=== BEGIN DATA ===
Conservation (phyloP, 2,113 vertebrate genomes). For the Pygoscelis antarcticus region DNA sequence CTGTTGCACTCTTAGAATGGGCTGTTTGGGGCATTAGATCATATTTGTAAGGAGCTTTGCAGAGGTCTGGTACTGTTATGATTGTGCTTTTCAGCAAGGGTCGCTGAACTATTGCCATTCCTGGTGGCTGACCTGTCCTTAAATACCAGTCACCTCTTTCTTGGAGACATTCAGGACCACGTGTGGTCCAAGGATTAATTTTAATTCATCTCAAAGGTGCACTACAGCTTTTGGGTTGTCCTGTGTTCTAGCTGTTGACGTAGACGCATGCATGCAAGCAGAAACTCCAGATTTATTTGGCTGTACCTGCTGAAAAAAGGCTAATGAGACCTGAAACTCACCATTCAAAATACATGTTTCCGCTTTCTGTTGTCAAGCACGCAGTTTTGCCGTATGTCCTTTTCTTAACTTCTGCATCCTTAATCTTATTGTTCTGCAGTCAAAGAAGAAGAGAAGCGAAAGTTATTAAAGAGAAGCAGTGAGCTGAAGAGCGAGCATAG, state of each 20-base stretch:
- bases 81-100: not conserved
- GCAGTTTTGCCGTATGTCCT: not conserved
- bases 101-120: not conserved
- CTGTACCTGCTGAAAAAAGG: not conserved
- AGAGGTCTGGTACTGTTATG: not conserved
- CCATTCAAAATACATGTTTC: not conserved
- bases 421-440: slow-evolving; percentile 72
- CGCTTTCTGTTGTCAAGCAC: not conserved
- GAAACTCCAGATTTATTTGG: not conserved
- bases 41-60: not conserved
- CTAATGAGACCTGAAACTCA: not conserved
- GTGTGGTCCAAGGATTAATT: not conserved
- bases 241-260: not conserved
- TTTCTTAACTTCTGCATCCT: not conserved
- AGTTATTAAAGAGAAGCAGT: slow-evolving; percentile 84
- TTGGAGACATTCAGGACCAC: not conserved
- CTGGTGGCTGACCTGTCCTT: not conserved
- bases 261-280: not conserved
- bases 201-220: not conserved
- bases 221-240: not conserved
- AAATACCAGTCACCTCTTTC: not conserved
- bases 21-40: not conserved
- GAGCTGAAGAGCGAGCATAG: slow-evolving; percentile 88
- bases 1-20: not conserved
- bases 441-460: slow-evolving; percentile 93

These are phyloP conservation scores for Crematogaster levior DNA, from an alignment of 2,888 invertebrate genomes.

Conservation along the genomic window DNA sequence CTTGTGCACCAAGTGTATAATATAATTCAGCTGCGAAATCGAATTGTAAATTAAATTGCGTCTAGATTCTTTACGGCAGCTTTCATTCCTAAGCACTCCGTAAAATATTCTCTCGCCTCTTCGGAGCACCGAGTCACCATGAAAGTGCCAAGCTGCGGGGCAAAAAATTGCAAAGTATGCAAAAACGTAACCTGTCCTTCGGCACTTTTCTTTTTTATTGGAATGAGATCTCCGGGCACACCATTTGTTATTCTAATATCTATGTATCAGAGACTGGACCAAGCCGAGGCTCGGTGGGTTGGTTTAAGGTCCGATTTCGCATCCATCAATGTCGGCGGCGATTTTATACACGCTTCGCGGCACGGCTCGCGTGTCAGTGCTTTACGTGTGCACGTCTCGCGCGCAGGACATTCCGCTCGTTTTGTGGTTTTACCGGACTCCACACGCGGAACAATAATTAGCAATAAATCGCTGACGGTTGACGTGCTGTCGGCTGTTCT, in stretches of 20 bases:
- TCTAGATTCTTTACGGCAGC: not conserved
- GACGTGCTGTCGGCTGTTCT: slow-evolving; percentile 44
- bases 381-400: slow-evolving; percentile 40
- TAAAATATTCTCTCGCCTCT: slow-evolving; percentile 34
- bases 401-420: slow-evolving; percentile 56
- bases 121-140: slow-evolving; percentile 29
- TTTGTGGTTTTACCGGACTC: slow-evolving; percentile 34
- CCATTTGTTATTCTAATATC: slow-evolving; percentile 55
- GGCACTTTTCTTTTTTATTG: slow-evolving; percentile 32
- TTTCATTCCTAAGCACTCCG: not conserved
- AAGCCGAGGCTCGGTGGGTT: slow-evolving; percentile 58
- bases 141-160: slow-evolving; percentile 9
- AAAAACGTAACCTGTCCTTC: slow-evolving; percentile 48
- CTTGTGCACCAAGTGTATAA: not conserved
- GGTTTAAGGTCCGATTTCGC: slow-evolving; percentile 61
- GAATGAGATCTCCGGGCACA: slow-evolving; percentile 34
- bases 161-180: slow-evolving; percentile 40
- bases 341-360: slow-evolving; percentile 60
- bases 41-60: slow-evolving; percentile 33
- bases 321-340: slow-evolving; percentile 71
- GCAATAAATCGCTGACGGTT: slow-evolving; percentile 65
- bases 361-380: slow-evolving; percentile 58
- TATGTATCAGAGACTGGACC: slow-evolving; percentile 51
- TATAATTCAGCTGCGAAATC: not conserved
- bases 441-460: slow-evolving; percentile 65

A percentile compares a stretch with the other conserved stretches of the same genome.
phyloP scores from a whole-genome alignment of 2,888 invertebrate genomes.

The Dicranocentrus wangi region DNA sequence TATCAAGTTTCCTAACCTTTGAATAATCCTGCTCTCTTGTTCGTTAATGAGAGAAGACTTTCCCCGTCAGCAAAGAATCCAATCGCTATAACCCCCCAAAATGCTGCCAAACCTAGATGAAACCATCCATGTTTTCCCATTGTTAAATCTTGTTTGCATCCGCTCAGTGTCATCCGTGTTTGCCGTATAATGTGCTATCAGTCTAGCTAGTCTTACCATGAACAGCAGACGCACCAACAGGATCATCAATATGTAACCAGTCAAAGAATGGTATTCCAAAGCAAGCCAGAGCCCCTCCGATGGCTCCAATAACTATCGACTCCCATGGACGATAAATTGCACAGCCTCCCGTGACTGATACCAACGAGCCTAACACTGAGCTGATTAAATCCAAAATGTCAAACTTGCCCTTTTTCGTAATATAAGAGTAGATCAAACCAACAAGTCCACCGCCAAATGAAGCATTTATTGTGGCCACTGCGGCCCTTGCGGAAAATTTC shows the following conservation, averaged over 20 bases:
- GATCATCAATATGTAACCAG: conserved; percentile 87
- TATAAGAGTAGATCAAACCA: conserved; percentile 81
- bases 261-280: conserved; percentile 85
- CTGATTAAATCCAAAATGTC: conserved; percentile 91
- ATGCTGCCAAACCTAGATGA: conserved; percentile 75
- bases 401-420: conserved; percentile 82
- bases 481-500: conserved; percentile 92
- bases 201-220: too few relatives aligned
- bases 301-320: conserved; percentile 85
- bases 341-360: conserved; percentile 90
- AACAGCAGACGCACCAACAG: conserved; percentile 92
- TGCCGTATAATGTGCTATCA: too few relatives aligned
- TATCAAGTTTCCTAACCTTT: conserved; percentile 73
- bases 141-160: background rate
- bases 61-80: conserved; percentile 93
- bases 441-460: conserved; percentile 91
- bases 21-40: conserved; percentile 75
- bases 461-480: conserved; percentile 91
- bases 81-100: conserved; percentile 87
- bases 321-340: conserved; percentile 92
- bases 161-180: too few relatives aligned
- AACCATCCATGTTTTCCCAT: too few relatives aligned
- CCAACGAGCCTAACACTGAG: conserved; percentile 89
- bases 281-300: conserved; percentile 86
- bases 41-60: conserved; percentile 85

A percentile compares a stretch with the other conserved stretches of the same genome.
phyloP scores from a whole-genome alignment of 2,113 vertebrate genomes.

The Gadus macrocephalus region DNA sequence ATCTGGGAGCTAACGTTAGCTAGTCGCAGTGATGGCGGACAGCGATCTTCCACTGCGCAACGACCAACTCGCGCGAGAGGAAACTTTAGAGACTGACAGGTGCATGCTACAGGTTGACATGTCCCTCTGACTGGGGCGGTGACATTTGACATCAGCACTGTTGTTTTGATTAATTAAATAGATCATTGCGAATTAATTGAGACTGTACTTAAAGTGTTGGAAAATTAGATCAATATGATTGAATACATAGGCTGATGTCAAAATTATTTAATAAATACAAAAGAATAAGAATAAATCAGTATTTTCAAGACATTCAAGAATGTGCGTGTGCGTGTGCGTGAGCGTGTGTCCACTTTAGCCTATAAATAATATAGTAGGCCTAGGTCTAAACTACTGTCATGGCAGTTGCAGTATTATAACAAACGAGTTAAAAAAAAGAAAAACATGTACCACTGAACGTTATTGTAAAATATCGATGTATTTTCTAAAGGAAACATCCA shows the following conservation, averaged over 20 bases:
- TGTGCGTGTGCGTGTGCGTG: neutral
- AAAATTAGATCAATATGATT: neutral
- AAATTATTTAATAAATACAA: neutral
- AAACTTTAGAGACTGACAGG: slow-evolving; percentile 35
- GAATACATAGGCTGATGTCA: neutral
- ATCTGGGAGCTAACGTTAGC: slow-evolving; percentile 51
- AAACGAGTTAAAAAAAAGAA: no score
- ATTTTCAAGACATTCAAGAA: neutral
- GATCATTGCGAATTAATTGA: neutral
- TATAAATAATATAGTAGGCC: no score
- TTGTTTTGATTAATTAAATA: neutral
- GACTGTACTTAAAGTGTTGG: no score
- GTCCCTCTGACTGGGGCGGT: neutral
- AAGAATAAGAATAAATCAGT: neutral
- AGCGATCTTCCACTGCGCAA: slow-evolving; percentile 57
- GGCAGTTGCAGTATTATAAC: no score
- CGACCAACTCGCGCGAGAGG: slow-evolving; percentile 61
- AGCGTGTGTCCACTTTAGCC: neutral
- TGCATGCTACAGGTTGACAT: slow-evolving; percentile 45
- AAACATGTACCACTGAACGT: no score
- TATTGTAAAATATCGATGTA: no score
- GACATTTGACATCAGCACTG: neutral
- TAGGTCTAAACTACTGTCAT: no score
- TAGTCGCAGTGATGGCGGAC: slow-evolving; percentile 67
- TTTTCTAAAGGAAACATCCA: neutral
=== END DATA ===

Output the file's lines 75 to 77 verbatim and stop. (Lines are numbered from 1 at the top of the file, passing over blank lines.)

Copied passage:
- bases 81-100: conserved; percentile 87
- bases 321-340: conserved; percentile 92
- bases 161-180: too few relatives aligned